• Put away all devices one hour before you sleepBlue light from screens can affect your body’s ability to follow its circadian rhythm and can prevent sleep. While it is the norm to check emails and our phones for messages at all hours, doing so before bed can prevent you from getting the sleep you need to be productive the next day. Agreeing on contactable hours within your team or with coworkers is a good way to set boundaries and decrease the likelihood you will receive messages that may tempt you to check your devices before bed.
  • Go to bed at the same time every night, and wake up at the same time every morning“Anchoring” your circadian rhythm to darkness and light at regular times will help improve your sleep quality and create good sleep habits. Also, avoid alcohol and caffeine before you sleep. Alcohol interferes with your REM (rapid eye movement) sleep and causes disruptions in your sleep. Caffeine also prevents healthy sleep since it is a stimulant and can stay in your body for long periods of time (even hours after you have had your cup of coffee). If you suffer from anxiety or stress, then meditation and journaling before bed are tools that can help calm the nervous system and prevent sleeplessness.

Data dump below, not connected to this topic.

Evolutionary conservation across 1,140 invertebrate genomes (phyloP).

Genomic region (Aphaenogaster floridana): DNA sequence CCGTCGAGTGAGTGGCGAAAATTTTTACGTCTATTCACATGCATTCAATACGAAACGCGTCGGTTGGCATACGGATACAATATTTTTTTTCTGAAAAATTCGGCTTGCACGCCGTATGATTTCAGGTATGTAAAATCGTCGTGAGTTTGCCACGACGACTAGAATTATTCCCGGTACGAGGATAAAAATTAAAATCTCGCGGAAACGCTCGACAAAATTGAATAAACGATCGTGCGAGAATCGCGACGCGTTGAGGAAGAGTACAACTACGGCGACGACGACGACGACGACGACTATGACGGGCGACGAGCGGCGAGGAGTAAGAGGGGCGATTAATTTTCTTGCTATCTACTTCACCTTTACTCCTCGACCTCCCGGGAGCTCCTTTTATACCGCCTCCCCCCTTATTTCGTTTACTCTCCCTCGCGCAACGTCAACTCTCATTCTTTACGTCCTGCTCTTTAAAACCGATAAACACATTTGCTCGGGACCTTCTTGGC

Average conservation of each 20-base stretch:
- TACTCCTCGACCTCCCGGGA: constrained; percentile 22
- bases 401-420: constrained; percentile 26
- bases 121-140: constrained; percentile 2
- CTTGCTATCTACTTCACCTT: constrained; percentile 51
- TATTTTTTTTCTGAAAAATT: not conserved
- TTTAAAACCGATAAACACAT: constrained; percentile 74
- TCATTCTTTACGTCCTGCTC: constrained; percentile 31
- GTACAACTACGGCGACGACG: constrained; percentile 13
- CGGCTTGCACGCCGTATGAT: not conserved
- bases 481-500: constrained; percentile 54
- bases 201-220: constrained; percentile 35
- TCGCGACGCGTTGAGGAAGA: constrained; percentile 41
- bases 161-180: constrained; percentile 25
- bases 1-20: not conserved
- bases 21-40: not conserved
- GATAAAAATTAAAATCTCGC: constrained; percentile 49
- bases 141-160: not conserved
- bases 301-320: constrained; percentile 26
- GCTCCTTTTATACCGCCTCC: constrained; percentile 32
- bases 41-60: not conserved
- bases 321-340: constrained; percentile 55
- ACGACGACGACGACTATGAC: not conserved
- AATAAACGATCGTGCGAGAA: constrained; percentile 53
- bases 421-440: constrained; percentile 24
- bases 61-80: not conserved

• Keep a sleep journal. There are plenty of apps and devices available to help you track your sleep. You can also just keep an old-fashioned paper journal with the time you went to bed, woke up, and the number of hours slept. Do it for a couple of weeks and take note of how you feel, interact with others, and perform your everyday tasks.

While awareness of the importance of sleep is growing, many of us are still holding on to that “hustle mentality”, which prioritizes everything over sleep – much to the detriment of our performance, relationships, and mental and physical health. Sleep is not just about you, it affects the way you give, serve, and connect with others. Your well-rested self is your best self and isn’t that the person you want living your life?

 

Looking for a new or unique schedule?  Check out our available jobs and apply today!

 

3 Essentials for an Exceptional First Impression

You’ve heard it before: you never get a second chance to make a first impression. Research shows we make judgments about someone’s trustworthiness in seconds. What’s more, our first impressions are unlikely to change – even if we see conflicting evidence that suggests they’re wrong!